The House and the Trump Factor

Salena Zito,

EVERETT- Late last fall when Congressman Bill Shuster walked into Kelly’s Scenic View in this Bedford County town at the tip of the Cumberland Gap, the waitress knew how he liked his coffee — cream, no sugar — and that he would pass on the coconut cream pie.

“No, no, I’d love to, but …,” he said, indicating he was full, when she tried to coax him into a small slice.

At the time, the House Transportation Committee chairman felt optimistic about several things: After years of bickering, his highway funding bill would pass; Paul Ryan had surmounted a Freedom Caucus revolt to become House Speaker; and constituent feedback at his district town-hall meetings seemed positive.

Four months later, Shuster escaped losing his seat by fewer than 1,000 votes; he was tabloid fodder for a Washington website over dating a transportation lobbyist; and he went from endorsing former Florida Gov. Jeb Bush to businessman Donald Trump the day after Pennsylvania’s presidential primary.

The near-loss to populist Art Halvorson offers little evidence that Shuster’s establishment status collided with Trump at the top of the Republican ticket.

Shuster and Trump won the state’s poorest counties, Greene and Fayette, by their best margins.

capital_small The House and the Trump Factor

The bipolar split between Shuster and Halvorson is interesting: Halvorson won Franklin, Fulton, Indiana, Blair and Bedford, marginally; Shuster won Huntington, Somerset, Washington, Fayette and Greene with big margins. So did Trump.

We are in the midst of populist fever in this country; the non-ideological tear across the electorate was born of angry perceptions of too much ideology in politics and too much failure in government.

This pattern-less disruption frustrates data geeks, political experts and academics — and, in Shuster’s case, may mean absolutely nothing at all.

Yes, nothing.

Well, at least nothing that explains Trump, or that hints of what to expect in this fall’s congressional races — a possibility that will exasperate a corporate media industry dependent on smart-take political guesstimating.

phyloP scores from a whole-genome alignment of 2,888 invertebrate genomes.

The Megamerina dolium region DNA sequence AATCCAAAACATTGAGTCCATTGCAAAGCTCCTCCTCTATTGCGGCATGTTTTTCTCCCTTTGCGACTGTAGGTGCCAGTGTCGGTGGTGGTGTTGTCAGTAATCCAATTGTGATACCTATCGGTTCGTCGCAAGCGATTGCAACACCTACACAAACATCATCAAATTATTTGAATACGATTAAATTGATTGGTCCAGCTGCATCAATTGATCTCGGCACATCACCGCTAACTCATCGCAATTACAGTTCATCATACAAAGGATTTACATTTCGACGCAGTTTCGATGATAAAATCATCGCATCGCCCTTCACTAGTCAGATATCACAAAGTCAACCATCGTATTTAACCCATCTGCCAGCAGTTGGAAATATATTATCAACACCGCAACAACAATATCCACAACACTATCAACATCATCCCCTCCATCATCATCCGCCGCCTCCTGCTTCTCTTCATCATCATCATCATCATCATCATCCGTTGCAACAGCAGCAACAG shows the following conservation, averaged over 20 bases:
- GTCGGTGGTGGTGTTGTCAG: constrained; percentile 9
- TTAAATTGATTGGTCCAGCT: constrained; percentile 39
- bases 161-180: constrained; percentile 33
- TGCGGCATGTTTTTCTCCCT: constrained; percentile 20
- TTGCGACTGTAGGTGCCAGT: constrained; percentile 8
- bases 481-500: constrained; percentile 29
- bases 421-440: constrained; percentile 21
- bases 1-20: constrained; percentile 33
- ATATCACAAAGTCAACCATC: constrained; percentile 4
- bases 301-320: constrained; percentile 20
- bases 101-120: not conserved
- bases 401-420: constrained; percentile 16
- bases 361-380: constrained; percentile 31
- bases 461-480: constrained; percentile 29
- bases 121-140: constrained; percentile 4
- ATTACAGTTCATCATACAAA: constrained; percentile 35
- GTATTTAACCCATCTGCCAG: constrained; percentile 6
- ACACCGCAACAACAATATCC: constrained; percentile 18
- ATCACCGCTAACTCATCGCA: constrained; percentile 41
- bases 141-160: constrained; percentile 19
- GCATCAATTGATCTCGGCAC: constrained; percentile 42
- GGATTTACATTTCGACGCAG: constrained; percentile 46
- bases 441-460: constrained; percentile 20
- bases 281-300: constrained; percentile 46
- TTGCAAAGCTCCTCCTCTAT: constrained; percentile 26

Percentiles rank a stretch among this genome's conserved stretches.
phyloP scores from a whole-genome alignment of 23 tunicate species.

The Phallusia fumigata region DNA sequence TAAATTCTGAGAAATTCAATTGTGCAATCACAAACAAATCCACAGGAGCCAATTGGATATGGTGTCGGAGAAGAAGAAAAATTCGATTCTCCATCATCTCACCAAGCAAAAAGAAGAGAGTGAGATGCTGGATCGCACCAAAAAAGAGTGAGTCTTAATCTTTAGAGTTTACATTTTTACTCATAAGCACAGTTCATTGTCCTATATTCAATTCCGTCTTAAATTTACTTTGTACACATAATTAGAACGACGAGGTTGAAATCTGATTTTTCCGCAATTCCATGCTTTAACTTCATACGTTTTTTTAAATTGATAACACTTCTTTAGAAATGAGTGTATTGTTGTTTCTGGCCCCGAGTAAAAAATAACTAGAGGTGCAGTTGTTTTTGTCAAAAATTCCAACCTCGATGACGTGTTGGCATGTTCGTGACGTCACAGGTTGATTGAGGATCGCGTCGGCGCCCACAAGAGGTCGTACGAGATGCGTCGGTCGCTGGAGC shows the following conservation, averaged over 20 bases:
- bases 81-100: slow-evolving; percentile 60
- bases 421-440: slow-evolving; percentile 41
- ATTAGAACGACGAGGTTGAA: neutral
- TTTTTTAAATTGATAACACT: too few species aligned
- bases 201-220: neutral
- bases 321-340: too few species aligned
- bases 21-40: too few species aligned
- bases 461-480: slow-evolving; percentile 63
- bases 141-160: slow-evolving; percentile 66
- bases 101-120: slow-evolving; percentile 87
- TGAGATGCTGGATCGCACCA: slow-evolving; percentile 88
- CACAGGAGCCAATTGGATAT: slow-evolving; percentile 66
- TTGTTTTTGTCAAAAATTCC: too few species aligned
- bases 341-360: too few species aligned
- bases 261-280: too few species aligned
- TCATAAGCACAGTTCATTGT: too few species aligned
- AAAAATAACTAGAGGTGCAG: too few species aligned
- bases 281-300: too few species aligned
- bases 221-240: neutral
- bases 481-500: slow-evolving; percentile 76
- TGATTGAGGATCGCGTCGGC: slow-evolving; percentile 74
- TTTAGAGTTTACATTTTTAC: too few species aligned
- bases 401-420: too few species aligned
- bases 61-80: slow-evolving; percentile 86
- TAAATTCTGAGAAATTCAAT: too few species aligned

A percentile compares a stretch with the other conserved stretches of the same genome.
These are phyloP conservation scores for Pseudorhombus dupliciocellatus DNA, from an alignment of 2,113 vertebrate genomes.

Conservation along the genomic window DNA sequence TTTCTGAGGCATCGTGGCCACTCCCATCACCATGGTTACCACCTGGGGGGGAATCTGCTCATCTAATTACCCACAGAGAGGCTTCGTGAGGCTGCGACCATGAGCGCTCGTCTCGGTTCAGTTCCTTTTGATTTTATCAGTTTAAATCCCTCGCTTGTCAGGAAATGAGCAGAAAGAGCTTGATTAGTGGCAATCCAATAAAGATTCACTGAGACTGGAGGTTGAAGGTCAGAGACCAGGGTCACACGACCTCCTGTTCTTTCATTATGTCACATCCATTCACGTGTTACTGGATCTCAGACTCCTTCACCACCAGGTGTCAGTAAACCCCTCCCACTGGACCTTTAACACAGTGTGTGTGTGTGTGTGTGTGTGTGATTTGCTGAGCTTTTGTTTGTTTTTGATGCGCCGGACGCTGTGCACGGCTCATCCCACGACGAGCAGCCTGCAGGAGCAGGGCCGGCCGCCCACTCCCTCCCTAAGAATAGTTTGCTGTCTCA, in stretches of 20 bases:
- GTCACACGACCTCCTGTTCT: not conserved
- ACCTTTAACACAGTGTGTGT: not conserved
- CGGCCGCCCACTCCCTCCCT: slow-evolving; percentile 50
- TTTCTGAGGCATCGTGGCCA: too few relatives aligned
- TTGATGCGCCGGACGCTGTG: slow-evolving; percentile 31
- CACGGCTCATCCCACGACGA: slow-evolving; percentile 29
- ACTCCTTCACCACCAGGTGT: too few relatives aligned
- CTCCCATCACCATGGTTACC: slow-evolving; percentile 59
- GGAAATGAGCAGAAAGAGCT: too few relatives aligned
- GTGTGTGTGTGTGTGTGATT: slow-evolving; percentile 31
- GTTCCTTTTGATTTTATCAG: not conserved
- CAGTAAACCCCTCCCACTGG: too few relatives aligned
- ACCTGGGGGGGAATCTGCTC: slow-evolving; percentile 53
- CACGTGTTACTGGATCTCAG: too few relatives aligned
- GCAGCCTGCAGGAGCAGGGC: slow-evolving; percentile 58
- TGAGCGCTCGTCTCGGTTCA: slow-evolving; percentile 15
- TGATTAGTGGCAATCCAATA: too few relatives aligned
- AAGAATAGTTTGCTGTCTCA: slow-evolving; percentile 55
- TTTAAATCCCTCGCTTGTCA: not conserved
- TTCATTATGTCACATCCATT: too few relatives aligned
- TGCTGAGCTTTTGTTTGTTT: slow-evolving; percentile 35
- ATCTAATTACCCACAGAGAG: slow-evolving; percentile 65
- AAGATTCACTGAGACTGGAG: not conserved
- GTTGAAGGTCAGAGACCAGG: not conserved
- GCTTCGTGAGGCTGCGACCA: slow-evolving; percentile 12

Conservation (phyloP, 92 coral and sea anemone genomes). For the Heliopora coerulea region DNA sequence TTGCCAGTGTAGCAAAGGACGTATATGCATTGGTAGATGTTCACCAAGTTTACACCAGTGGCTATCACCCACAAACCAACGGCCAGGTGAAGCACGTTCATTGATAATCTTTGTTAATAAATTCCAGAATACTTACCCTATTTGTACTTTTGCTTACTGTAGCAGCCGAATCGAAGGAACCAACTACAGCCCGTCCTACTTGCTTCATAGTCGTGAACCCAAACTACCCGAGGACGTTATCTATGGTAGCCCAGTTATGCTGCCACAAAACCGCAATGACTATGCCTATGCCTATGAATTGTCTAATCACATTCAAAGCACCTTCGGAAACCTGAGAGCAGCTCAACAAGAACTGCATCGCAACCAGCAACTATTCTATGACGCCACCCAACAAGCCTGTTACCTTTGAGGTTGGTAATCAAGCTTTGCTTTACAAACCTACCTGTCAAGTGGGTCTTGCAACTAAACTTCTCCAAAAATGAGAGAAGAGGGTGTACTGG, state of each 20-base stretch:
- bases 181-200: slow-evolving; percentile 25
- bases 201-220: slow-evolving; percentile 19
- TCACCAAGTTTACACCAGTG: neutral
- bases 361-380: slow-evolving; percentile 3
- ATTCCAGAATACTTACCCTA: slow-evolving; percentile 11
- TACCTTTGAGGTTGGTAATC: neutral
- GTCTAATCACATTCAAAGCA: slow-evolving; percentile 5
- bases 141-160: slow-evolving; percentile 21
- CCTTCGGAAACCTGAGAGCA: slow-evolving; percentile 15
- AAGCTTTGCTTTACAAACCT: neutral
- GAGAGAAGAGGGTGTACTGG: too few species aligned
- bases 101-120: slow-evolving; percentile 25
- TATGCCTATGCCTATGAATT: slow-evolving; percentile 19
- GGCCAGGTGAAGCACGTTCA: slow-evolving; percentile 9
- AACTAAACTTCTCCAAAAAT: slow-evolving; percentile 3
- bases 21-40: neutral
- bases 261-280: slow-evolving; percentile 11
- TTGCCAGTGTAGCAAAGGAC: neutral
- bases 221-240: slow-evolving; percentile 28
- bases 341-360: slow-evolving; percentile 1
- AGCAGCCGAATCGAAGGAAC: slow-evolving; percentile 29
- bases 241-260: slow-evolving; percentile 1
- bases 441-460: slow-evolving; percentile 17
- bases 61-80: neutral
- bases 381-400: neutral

Shuster’s problem appears unique to Shuster; this race mirrored his 2014 match-up with Halvorson, with almost the same results — a little closer, but the turnout was higher because of the presidential primary.

What does all of this mean to Republican chances of retaining their congressional majorities?

The short answer is that, if anyone says they know, then they’re peddling salt.

The long answer is that conservatives are in a funk over Trump’s ascension to presumptive nominee; they have burned their Republican registration cards, penned prose that they will vote for Hillary Clinton in November, had mild to epic meltdowns on social media, and sworn off voting for any elected official who supports the presumptive nominee.

Trump and the Democrats’ presumptive nominee, Hillary Clinton, have “unfavorable” ratings of 60 percent and 59 percent, respectively, which means a large part of the electorate feels it faces a choice of being shot or stabbed. Do they vote for Hillary over Donald, not vote at all, or skip the presidential ballot in order to support their down-ballot representatives?

Somewhere inside that calculation is the sweet spot for the Republican majority.

Shuster offered his support for Trump the day after he won his race. He, like U.S. Sen. Pat Toomey of Lehigh Valley and Republicans trying to hold on to their big majority in Pennsylvania, will be scorched with Trump brands on everything they do.

The fire in this race is at the top of the ticket; that is the one thing we do know about this election cycle. Whether the flames spread down-ballot depends on the individual candidates.

The one thing everyone should glean from this cycle is simple — never promise to deliver what you can’t, and always deliver what you promise.